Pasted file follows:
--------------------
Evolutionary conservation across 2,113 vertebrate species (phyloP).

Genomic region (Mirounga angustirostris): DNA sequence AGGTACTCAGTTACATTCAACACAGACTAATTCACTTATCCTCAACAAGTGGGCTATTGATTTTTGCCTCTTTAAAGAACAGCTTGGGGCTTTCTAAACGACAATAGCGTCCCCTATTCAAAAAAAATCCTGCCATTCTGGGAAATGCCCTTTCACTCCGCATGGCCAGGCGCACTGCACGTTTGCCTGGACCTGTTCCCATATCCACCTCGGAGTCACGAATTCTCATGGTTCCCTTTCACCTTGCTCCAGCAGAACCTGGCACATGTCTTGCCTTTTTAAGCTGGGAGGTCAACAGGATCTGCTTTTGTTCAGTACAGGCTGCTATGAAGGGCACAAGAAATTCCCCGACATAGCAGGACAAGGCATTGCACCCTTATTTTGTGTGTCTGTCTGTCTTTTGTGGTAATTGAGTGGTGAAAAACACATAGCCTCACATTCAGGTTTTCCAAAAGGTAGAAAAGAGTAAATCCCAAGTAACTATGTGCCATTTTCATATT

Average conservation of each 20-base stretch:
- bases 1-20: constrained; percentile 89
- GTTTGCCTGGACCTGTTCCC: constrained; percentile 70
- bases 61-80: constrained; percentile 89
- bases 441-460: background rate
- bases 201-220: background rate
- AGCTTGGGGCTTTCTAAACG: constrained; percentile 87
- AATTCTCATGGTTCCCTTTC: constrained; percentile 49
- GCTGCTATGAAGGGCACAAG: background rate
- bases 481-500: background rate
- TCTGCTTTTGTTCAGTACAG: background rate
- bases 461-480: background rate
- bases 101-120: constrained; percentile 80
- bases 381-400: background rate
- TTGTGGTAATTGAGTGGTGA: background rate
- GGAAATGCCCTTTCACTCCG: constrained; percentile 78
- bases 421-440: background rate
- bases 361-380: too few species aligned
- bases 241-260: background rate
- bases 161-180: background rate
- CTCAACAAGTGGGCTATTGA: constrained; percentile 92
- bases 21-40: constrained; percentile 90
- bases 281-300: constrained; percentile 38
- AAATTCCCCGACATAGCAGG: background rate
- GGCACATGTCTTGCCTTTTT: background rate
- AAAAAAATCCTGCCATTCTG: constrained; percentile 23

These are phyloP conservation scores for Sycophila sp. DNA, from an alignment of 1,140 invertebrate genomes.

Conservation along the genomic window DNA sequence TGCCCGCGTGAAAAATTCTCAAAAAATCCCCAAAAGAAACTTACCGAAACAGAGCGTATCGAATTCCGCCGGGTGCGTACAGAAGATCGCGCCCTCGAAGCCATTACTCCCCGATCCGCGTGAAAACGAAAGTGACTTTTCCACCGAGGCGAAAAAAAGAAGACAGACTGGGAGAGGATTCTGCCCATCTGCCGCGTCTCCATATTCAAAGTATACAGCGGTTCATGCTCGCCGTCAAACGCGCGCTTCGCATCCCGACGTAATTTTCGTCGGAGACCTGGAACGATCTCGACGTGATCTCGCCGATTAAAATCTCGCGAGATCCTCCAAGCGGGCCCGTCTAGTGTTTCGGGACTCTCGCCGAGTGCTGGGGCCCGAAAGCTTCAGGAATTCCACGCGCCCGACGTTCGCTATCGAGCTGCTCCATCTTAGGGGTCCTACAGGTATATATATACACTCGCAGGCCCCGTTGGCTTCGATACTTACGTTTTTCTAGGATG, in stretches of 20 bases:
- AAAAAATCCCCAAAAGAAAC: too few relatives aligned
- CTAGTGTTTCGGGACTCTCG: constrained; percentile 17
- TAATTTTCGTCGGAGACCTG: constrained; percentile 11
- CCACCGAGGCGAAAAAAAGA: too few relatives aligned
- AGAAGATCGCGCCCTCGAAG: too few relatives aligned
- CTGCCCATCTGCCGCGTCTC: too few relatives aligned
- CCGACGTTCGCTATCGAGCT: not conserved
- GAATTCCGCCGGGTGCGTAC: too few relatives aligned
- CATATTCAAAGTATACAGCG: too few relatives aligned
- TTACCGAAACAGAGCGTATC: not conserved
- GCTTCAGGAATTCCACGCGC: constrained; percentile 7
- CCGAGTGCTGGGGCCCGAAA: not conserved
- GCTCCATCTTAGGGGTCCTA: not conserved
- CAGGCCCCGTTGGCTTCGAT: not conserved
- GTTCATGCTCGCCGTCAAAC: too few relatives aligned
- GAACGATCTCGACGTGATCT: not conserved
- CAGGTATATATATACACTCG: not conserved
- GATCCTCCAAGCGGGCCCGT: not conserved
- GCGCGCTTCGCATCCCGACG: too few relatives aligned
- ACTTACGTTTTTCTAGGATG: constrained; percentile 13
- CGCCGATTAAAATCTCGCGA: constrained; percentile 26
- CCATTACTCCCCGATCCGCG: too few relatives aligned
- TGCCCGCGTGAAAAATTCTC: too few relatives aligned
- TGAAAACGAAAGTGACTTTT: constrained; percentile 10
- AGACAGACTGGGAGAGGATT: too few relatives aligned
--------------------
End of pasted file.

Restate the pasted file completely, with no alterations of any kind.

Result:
Evolutionary conservation across 2,113 vertebrate species (phyloP).

Genomic region (Mirounga angustirostris): DNA sequence AGGTACTCAGTTACATTCAACACAGACTAATTCACTTATCCTCAACAAGTGGGCTATTGATTTTTGCCTCTTTAAAGAACAGCTTGGGGCTTTCTAAACGACAATAGCGTCCCCTATTCAAAAAAAATCCTGCCATTCTGGGAAATGCCCTTTCACTCCGCATGGCCAGGCGCACTGCACGTTTGCCTGGACCTGTTCCCATATCCACCTCGGAGTCACGAATTCTCATGGTTCCCTTTCACCTTGCTCCAGCAGAACCTGGCACATGTCTTGCCTTTTTAAGCTGGGAGGTCAACAGGATCTGCTTTTGTTCAGTACAGGCTGCTATGAAGGGCACAAGAAATTCCCCGACATAGCAGGACAAGGCATTGCACCCTTATTTTGTGTGTCTGTCTGTCTTTTGTGGTAATTGAGTGGTGAAAAACACATAGCCTCACATTCAGGTTTTCCAAAAGGTAGAAAAGAGTAAATCCCAAGTAACTATGTGCCATTTTCATATT

Average conservation of each 20-base stretch:
- bases 1-20: constrained; percentile 89
- GTTTGCCTGGACCTGTTCCC: constrained; percentile 70
- bases 61-80: constrained; percentile 89
- bases 441-460: background rate
- bases 201-220: background rate
- AGCTTGGGGCTTTCTAAACG: constrained; percentile 87
- AATTCTCATGGTTCCCTTTC: constrained; percentile 49
- GCTGCTATGAAGGGCACAAG: background rate
- bases 481-500: background rate
- TCTGCTTTTGTTCAGTACAG: background rate
- bases 461-480: background rate
- bases 101-120: constrained; percentile 80
- bases 381-400: background rate
- TTGTGGTAATTGAGTGGTGA: background rate
- GGAAATGCCCTTTCACTCCG: constrained; percentile 78
- bases 421-440: background rate
- bases 361-380: too few species aligned
- bases 241-260: background rate
- bases 161-180: background rate
- CTCAACAAGTGGGCTATTGA: constrained; percentile 92
- bases 21-40: constrained; percentile 90
- bases 281-300: constrained; percentile 38
- AAATTCCCCGACATAGCAGG: background rate
- GGCACATGTCTTGCCTTTTT: background rate
- AAAAAAATCCTGCCATTCTG: constrained; percentile 23

These are phyloP conservation scores for Sycophila sp. DNA, from an alignment of 1,140 invertebrate genomes.

Conservation along the genomic window DNA sequence TGCCCGCGTGAAAAATTCTCAAAAAATCCCCAAAAGAAACTTACCGAAACAGAGCGTATCGAATTCCGCCGGGTGCGTACAGAAGATCGCGCCCTCGAAGCCATTACTCCCCGATCCGCGTGAAAACGAAAGTGACTTTTCCACCGAGGCGAAAAAAAGAAGACAGACTGGGAGAGGATTCTGCCCATCTGCCGCGTCTCCATATTCAAAGTATACAGCGGTTCATGCTCGCCGTCAAACGCGCGCTTCGCATCCCGACGTAATTTTCGTCGGAGACCTGGAACGATCTCGACGTGATCTCGCCGATTAAAATCTCGCGAGATCCTCCAAGCGGGCCCGTCTAGTGTTTCGGGACTCTCGCCGAGTGCTGGGGCCCGAAAGCTTCAGGAATTCCACGCGCCCGACGTTCGCTATCGAGCTGCTCCATCTTAGGGGTCCTACAGGTATATATATACACTCGCAGGCCCCGTTGGCTTCGATACTTACGTTTTTCTAGGATG, in stretches of 20 bases:
- AAAAAATCCCCAAAAGAAAC: too few relatives aligned
- CTAGTGTTTCGGGACTCTCG: constrained; percentile 17
- TAATTTTCGTCGGAGACCTG: constrained; percentile 11
- CCACCGAGGCGAAAAAAAGA: too few relatives aligned
- AGAAGATCGCGCCCTCGAAG: too few relatives aligned
- CTGCCCATCTGCCGCGTCTC: too few relatives aligned
- CCGACGTTCGCTATCGAGCT: not conserved
- GAATTCCGCCGGGTGCGTAC: too few relatives aligned
- CATATTCAAAGTATACAGCG: too few relatives aligned
- TTACCGAAACAGAGCGTATC: not conserved
- GCTTCAGGAATTCCACGCGC: constrained; percentile 7
- CCGAGTGCTGGGGCCCGAAA: not conserved
- GCTCCATCTTAGGGGTCCTA: not conserved
- CAGGCCCCGTTGGCTTCGAT: not conserved
- GTTCATGCTCGCCGTCAAAC: too few relatives aligned
- GAACGATCTCGACGTGATCT: not conserved
- CAGGTATATATATACACTCG: not conserved
- GATCCTCCAAGCGGGCCCGT: not conserved
- GCGCGCTTCGCATCCCGACG: too few relatives aligned
- ACTTACGTTTTTCTAGGATG: constrained; percentile 13
- CGCCGATTAAAATCTCGCGA: constrained; percentile 26
- CCATTACTCCCCGATCCGCG: too few relatives aligned
- TGCCCGCGTGAAAAATTCTC: too few relatives aligned
- TGAAAACGAAAGTGACTTTT: constrained; percentile 10
- AGACAGACTGGGAGAGGATT: too few relatives aligned